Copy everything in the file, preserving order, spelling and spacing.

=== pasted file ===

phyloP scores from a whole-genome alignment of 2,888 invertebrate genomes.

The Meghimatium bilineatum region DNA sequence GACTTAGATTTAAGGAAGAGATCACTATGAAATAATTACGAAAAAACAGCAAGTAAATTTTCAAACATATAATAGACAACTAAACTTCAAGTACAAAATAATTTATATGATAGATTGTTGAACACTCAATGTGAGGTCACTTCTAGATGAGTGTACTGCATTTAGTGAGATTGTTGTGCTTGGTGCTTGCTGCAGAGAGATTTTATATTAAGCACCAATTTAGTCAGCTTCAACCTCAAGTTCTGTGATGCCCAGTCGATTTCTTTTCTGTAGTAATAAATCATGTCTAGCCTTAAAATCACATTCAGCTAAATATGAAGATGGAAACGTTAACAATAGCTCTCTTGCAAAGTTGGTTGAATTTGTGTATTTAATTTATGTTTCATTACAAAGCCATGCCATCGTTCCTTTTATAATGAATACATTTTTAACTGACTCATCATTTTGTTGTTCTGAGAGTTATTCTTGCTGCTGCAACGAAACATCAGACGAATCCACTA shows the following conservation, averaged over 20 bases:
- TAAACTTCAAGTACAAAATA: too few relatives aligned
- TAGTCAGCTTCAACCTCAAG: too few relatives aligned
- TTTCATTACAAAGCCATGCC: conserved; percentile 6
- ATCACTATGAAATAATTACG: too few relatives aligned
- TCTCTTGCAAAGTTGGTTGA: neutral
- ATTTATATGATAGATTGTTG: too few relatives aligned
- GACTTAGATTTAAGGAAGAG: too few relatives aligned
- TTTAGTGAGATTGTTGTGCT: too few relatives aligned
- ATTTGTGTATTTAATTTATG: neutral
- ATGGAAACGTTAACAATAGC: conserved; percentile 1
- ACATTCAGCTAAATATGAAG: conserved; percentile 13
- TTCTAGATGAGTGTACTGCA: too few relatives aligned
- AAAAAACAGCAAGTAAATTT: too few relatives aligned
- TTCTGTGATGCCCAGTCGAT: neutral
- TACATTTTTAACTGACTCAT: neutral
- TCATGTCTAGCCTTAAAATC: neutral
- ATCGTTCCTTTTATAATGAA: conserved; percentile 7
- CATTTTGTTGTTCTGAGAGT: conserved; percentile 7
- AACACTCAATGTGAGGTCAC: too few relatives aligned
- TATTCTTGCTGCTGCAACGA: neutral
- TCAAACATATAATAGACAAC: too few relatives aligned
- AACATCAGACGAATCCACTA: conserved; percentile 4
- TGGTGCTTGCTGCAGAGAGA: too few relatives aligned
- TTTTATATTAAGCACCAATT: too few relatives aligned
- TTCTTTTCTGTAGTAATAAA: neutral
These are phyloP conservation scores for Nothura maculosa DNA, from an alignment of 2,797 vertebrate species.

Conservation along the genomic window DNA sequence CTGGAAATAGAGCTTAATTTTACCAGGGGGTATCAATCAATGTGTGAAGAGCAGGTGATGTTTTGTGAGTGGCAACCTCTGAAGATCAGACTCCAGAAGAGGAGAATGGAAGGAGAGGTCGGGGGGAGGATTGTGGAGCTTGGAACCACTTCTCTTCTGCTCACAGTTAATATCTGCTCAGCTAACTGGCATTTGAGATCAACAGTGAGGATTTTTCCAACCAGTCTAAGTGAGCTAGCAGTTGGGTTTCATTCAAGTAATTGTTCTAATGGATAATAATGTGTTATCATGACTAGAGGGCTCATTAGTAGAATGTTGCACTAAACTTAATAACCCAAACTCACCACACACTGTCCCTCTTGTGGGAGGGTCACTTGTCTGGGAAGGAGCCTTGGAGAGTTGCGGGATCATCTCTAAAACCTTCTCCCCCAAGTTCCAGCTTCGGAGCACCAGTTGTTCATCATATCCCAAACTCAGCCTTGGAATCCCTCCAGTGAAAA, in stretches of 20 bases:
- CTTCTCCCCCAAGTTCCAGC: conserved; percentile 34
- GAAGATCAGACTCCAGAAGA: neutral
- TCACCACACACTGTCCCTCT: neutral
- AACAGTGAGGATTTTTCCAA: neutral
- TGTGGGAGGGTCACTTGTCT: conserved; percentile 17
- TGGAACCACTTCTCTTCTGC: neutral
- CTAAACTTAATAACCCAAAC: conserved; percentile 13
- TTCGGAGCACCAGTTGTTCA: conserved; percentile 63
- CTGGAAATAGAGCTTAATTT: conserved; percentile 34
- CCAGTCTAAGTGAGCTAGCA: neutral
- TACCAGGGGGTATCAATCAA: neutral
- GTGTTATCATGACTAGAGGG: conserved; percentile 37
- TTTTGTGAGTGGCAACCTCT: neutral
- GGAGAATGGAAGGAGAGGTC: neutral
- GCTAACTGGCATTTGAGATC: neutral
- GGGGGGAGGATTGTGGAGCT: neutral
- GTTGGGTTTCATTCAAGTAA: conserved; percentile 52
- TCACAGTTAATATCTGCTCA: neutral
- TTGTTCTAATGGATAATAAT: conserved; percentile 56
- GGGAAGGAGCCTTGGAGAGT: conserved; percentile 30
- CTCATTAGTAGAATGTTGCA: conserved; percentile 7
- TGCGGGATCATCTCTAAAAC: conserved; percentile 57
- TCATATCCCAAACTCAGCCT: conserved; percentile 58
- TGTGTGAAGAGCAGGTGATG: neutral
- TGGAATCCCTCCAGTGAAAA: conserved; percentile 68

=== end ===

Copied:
phyloP scores from a whole-genome alignment of 2,888 invertebrate genomes.

The Meghimatium bilineatum region DNA sequence GACTTAGATTTAAGGAAGAGATCACTATGAAATAATTACGAAAAAACAGCAAGTAAATTTTCAAACATATAATAGACAACTAAACTTCAAGTACAAAATAATTTATATGATAGATTGTTGAACACTCAATGTGAGGTCACTTCTAGATGAGTGTACTGCATTTAGTGAGATTGTTGTGCTTGGTGCTTGCTGCAGAGAGATTTTATATTAAGCACCAATTTAGTCAGCTTCAACCTCAAGTTCTGTGATGCCCAGTCGATTTCTTTTCTGTAGTAATAAATCATGTCTAGCCTTAAAATCACATTCAGCTAAATATGAAGATGGAAACGTTAACAATAGCTCTCTTGCAAAGTTGGTTGAATTTGTGTATTTAATTTATGTTTCATTACAAAGCCATGCCATCGTTCCTTTTATAATGAATACATTTTTAACTGACTCATCATTTTGTTGTTCTGAGAGTTATTCTTGCTGCTGCAACGAAACATCAGACGAATCCACTA shows the following conservation, averaged over 20 bases:
- TAAACTTCAAGTACAAAATA: too few relatives aligned
- TAGTCAGCTTCAACCTCAAG: too few relatives aligned
- TTTCATTACAAAGCCATGCC: conserved; percentile 6
- ATCACTATGAAATAATTACG: too few relatives aligned
- TCTCTTGCAAAGTTGGTTGA: neutral
- ATTTATATGATAGATTGTTG: too few relatives aligned
- GACTTAGATTTAAGGAAGAG: too few relatives aligned
- TTTAGTGAGATTGTTGTGCT: too few relatives aligned
- ATTTGTGTATTTAATTTATG: neutral
- ATGGAAACGTTAACAATAGC: conserved; percentile 1
- ACATTCAGCTAAATATGAAG: conserved; percentile 13
- TTCTAGATGAGTGTACTGCA: too few relatives aligned
- AAAAAACAGCAAGTAAATTT: too few relatives aligned
- TTCTGTGATGCCCAGTCGAT: neutral
- TACATTTTTAACTGACTCAT: neutral
- TCATGTCTAGCCTTAAAATC: neutral
- ATCGTTCCTTTTATAATGAA: conserved; percentile 7
- CATTTTGTTGTTCTGAGAGT: conserved; percentile 7
- AACACTCAATGTGAGGTCAC: too few relatives aligned
- TATTCTTGCTGCTGCAACGA: neutral
- TCAAACATATAATAGACAAC: too few relatives aligned
- AACATCAGACGAATCCACTA: conserved; percentile 4
- TGGTGCTTGCTGCAGAGAGA: too few relatives aligned
- TTTTATATTAAGCACCAATT: too few relatives aligned
- TTCTTTTCTGTAGTAATAAA: neutral
These are phyloP conservation scores for Nothura maculosa DNA, from an alignment of 2,797 vertebrate species.

Conservation along the genomic window DNA sequence CTGGAAATAGAGCTTAATTTTACCAGGGGGTATCAATCAATGTGTGAAGAGCAGGTGATGTTTTGTGAGTGGCAACCTCTGAAGATCAGACTCCAGAAGAGGAGAATGGAAGGAGAGGTCGGGGGGAGGATTGTGGAGCTTGGAACCACTTCTCTTCTGCTCACAGTTAATATCTGCTCAGCTAACTGGCATTTGAGATCAACAGTGAGGATTTTTCCAACCAGTCTAAGTGAGCTAGCAGTTGGGTTTCATTCAAGTAATTGTTCTAATGGATAATAATGTGTTATCATGACTAGAGGGCTCATTAGTAGAATGTTGCACTAAACTTAATAACCCAAACTCACCACACACTGTCCCTCTTGTGGGAGGGTCACTTGTCTGGGAAGGAGCCTTGGAGAGTTGCGGGATCATCTCTAAAACCTTCTCCCCCAAGTTCCAGCTTCGGAGCACCAGTTGTTCATCATATCCCAAACTCAGCCTTGGAATCCCTCCAGTGAAAA, in stretches of 20 bases:
- CTTCTCCCCCAAGTTCCAGC: conserved; percentile 34
- GAAGATCAGACTCCAGAAGA: neutral
- TCACCACACACTGTCCCTCT: neutral
- AACAGTGAGGATTTTTCCAA: neutral
- TGTGGGAGGGTCACTTGTCT: conserved; percentile 17
- TGGAACCACTTCTCTTCTGC: neutral
- CTAAACTTAATAACCCAAAC: conserved; percentile 13
- TTCGGAGCACCAGTTGTTCA: conserved; percentile 63
- CTGGAAATAGAGCTTAATTT: conserved; percentile 34
- CCAGTCTAAGTGAGCTAGCA: neutral
- TACCAGGGGGTATCAATCAA: neutral
- GTGTTATCATGACTAGAGGG: conserved; percentile 37
- TTTTGTGAGTGGCAACCTCT: neutral
- GGAGAATGGAAGGAGAGGTC: neutral
- GCTAACTGGCATTTGAGATC: neutral
- GGGGGGAGGATTGTGGAGCT: neutral
- GTTGGGTTTCATTCAAGTAA: conserved; percentile 52
- TCACAGTTAATATCTGCTCA: neutral
- TTGTTCTAATGGATAATAAT: conserved; percentile 56
- GGGAAGGAGCCTTGGAGAGT: conserved; percentile 30
- CTCATTAGTAGAATGTTGCA: conserved; percentile 7
- TGCGGGATCATCTCTAAAAC: conserved; percentile 57
- TCATATCCCAAACTCAGCCT: conserved; percentile 58
- TGTGTGAAGAGCAGGTGATG: neutral
- TGGAATCCCTCCAGTGAAAA: conserved; percentile 68